PeteCal wrote:CNET says it weighs 1679.9 lbs Is this a mainframe? ;-)
(1) I have a USB writing tablet and I would like to "write" into MS Word docs but I can't master the hand/eye from table top to screen. This should solve that, am I right? Can I write on the screen and have Word convert to text? Is anybody doing that?
(2) A while back when Staples had these for $350 then $300 the next day it was said something about Staples got a batch with some bad connector. So they were clearing the stock. What are the odds these are the returns that were refirbed?
For those of you who have this tablet and have shared your experiences, thank you for real information on this topic. I appreciate the other outlooks.
This tablet is made by Samsung. It comes bundled with Samsung proprietary note-taking software specific to their s-pen. The Samsung Note also has proprietary Samsung note-taking software. You can use S-note on either tablet, and they both work wonderfully.
If you want Samsung's note-taking app then either choice is good; however, with the option for really capitalizing on the wacom stylus, you can use anything developed for windows with this tablet. Microsoft OneNote is free on Windows 8 and is a valid substitute for the Samsung software. If you do, however, have the desktop version of office, then using the desktop version of oneNote is the best note-taking experience you can have. This includes handwriting conversion to text, math, etc. You can always use the handwriting input keyboard for text input into web browsers or other programs. From my experience with both the note and this tablet, the handwriting recognition on both needs some work, but at the same time, it is the best I've ever used. (My handwriting could use some work, too. The recognition software has a tough job.)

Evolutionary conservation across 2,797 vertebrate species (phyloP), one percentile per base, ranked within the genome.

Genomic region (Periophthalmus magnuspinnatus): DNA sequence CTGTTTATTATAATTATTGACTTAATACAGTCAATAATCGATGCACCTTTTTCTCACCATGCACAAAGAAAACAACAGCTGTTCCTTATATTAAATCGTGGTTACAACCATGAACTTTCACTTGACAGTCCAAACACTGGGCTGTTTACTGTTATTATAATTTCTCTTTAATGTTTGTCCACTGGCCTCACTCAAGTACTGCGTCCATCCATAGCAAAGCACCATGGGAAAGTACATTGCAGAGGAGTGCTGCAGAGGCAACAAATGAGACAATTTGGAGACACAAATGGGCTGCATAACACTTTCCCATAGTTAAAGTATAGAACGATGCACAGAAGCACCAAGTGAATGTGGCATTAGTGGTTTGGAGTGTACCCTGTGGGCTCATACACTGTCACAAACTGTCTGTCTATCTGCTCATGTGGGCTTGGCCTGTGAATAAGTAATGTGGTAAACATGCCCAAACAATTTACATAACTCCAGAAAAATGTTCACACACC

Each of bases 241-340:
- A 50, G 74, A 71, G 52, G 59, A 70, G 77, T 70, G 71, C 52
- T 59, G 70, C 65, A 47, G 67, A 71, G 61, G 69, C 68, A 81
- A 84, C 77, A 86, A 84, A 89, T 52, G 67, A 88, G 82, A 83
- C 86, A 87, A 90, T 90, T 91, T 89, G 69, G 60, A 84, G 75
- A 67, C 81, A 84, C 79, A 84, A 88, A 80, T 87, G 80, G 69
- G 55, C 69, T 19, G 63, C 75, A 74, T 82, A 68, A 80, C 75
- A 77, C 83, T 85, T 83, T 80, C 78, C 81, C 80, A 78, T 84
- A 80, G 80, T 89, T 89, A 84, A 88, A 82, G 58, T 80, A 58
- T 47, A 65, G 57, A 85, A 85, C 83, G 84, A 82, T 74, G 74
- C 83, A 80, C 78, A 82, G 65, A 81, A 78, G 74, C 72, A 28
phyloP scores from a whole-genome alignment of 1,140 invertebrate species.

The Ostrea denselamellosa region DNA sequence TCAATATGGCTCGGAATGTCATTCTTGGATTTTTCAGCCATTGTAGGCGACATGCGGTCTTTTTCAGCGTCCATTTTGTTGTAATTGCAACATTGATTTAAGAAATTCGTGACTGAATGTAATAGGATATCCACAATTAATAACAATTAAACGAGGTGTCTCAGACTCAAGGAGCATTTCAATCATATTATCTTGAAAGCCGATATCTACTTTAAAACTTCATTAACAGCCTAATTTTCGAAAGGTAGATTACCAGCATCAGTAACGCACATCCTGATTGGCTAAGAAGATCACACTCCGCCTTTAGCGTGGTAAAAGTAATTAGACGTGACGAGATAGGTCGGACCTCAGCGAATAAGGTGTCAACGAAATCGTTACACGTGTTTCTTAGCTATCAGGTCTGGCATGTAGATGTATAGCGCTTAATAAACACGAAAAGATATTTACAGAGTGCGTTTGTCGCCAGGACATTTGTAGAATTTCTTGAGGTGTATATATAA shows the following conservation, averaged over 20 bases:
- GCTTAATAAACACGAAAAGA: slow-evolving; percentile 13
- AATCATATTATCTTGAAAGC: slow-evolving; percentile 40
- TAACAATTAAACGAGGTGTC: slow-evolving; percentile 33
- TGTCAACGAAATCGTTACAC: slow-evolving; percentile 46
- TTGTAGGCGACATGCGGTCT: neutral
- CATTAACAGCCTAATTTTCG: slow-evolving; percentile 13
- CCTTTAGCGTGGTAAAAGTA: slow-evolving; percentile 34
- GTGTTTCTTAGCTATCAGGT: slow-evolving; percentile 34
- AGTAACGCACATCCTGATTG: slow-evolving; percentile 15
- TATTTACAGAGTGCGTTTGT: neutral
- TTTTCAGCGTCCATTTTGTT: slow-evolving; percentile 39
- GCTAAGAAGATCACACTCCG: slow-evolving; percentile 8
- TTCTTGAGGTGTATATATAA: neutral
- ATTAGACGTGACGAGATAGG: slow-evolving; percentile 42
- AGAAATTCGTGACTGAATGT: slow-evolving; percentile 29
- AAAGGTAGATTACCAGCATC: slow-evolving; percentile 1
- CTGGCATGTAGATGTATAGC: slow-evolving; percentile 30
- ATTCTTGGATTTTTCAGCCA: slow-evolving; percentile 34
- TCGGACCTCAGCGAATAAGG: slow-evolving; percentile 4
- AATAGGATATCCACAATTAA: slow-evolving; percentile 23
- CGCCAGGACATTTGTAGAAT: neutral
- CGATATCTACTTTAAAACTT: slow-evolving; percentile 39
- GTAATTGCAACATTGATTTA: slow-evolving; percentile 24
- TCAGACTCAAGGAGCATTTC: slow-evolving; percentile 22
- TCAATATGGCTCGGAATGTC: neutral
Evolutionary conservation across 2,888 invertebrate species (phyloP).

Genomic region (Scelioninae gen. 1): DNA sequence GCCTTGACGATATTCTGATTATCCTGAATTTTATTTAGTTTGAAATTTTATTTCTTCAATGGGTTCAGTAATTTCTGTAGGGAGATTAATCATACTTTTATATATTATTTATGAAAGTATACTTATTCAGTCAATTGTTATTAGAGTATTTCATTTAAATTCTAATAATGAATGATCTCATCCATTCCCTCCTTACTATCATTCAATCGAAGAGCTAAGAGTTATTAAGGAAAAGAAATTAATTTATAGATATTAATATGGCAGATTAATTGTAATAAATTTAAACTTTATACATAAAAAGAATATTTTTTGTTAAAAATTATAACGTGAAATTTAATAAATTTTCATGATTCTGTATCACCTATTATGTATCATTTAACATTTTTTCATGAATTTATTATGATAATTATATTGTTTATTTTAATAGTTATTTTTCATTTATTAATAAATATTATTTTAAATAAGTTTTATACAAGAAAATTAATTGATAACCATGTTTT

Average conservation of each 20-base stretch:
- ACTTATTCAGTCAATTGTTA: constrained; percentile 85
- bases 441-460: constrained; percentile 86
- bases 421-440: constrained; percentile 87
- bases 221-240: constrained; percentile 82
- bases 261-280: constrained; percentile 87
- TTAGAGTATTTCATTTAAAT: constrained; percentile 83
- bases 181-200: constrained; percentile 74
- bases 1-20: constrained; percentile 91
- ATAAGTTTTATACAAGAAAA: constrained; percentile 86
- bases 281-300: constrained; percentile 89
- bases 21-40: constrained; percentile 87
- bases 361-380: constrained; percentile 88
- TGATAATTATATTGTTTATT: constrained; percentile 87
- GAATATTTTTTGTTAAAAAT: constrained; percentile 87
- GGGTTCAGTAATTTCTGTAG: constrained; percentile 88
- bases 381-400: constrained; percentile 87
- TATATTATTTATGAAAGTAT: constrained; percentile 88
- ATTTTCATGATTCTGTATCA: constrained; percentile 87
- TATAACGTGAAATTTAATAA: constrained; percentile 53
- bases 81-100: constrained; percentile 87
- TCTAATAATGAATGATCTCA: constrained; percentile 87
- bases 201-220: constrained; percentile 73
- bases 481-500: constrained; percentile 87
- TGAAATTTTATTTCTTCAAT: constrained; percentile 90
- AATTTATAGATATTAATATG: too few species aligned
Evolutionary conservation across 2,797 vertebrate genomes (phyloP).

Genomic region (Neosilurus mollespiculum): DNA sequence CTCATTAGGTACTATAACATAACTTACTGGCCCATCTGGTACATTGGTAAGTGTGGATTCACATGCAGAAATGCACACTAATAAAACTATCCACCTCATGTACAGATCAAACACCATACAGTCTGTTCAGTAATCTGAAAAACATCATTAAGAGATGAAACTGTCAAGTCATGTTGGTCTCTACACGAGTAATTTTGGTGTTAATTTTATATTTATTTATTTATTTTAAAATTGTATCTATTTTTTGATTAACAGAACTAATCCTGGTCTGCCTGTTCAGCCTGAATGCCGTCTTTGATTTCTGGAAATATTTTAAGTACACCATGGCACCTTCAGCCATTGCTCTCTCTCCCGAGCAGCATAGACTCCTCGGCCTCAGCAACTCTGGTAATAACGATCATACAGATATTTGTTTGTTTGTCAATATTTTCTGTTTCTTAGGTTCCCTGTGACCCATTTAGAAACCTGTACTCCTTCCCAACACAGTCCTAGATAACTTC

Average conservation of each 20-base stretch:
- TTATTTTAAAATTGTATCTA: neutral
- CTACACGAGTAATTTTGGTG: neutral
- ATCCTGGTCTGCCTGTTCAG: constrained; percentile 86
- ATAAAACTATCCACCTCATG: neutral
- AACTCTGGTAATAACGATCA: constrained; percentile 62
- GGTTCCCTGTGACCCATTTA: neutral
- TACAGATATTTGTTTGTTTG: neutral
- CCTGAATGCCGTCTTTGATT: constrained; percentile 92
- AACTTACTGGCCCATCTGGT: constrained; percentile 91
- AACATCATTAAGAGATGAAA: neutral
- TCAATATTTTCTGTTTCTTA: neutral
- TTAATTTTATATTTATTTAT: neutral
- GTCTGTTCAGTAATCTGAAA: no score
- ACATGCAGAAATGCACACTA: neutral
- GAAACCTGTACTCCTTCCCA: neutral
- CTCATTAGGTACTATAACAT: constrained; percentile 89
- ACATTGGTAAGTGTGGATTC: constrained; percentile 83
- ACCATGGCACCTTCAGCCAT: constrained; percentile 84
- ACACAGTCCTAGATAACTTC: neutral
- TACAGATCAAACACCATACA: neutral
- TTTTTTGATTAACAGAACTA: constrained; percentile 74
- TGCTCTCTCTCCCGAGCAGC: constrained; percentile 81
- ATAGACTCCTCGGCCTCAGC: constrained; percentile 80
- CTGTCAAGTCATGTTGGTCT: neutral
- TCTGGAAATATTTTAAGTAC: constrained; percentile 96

The only difference between this tablet and the Samsung Note tablet is the operating system. Do you have a desire to run applications written for a phone/mobile system, or do you need the option to run full desktop applications?
As for all the hate about this being an under-powered laptop, this is only slightly true. This is not an alienware with an i7 processor, but it is as powerful as any iPad or Android tablet. It fits nicely in the middle between glorified phone and full blown laptop. I have run adobe products on this tablet, and they work great. I have not worked on a 6000 layer photoshop drawing (that would bring my gaming rig and its 16GB or ram to its knees). It can handle small projects without a problem. If you're looking to do full scaled professional project, then go buy a full scale professional system. You don't see people saying that the macbook air sucks because it doesn't perform as well as a macbook pro. This is not a top-of-the-line system.
This is also not a gaming rig. Don't even attempt to play modern PC games on this tablet. You'll be disappointed. I tried a few of the very non-demanding Tell-tale games and could only run them on the lowest settings. As for casual gaming, this can handle anything an iPad or Android tablet can. It can also handle many modern indie PC games.
In summary, internet, this is a valid choice for a tablet. This is not an iPad or an android tablet. It is also not a full blown laptop. It fits in that happy medium where it simple enough to not cost an arm and a leg while satisfying 90% of your computing needs. If you're looking for something more, get something more. If you're looking for something less, get something less.
In my research this was the best value for a Windows 8 tablet (not RT) with a wacom stylus. The pen is amazing. Samsung, Microsoft, HP, and others also offer a full sized pen that is more comfortable. Palm rejection is finicky until you figure out the the digitizer only needs to see your pen before you put your palm down. Once the pen cursor appears, the touch is then turned off.
Did I mention that Sketchup runs fantastically on this tablet? If you haven't drafted with a digital pen, you're missing out.